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Deutsche Bank Says GSEs and Ginnie Dominate Mortgage Funding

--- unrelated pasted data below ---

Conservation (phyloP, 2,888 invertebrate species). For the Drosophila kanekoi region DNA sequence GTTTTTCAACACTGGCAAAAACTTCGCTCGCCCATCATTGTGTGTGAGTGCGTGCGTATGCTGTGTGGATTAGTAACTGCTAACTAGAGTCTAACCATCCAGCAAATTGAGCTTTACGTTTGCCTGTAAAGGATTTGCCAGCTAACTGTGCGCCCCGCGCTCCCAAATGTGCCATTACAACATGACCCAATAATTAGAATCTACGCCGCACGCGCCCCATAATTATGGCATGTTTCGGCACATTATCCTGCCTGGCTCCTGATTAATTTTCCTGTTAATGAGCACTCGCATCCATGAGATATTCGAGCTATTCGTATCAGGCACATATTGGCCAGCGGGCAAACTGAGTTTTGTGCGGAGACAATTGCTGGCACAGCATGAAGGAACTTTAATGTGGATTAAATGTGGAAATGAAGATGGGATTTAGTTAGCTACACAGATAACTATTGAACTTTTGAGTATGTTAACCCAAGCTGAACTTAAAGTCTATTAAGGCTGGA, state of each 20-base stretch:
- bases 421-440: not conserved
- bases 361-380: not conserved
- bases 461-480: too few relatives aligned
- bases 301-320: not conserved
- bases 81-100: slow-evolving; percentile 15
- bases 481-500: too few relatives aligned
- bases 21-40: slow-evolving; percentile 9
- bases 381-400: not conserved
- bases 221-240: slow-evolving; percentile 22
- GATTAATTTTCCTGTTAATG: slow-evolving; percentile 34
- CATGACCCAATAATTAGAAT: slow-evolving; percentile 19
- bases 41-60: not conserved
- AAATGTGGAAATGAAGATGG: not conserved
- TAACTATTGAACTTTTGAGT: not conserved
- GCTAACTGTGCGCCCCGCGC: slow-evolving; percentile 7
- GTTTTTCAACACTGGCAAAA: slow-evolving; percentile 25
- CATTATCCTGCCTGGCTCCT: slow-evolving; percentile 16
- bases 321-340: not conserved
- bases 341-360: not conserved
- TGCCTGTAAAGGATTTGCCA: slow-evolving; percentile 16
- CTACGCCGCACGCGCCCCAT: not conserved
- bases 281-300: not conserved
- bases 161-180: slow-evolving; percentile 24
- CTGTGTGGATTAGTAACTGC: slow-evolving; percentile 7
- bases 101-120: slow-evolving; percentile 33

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Nearly 90% of all originated mortgages ended up in loan portfolios backed by Fannie Mae (FNM), Freddie Mac (FRE) or Ginnie Mae last year, leaving mortgage financing largely in the hands of the US government, according to a Deutsche Bank (DB) report on the 2010 outlook for mortgage-backed securities (MBS): Private residential mortgage-backed securitization recorded little activity in 2009, the report adds, which is a worry to both investors and policymakers within the government, as without it, "$6.7trn in today’s balances would either have to return to bank balance sheets or disappear over time," writes MBS analyst Steven Abrahams, adding that "neither of those choices seems tenable." Before the current crises, private securitization played a large part in mortgage origination funding (see chart below). Currently, policymakers are considering changes to the risk retention requirements to private-label securitization, which Deutsche Bank generally supports, though as it appears in legislation, the requirements represent a "clear, if not particularly efficient effort, to clean up some conflict-of-interest issues." As part of its efforts to help reboot securitization, the American Securitization Forum (ASF), a trade body representing private securitization market, said the 5% skin in the game requirements, while well intentioned, may have unintended consequences. "ASF’s members are committed to restoring the availability and affordability of private credit to Main Street and are particularly concerned that the 5% ‘skin-in-the-game’ provision in the proposed rules will result in accounting and regulatory capital treatments for private securitizations that could significantly reduce the availability and affordability of private lending to consumers and small businesses over time," said Tom Deutsch, executive director of the ASF. "Such unintended consequences could create even greater reliance on a costly taxpayer-backed system of mortgage credit extension that would not be subject to these proposed rules, such as the one currently in existence through the GSEs." Write to Jacob Gaffney. Disclosure: the author holds no relevant investments.

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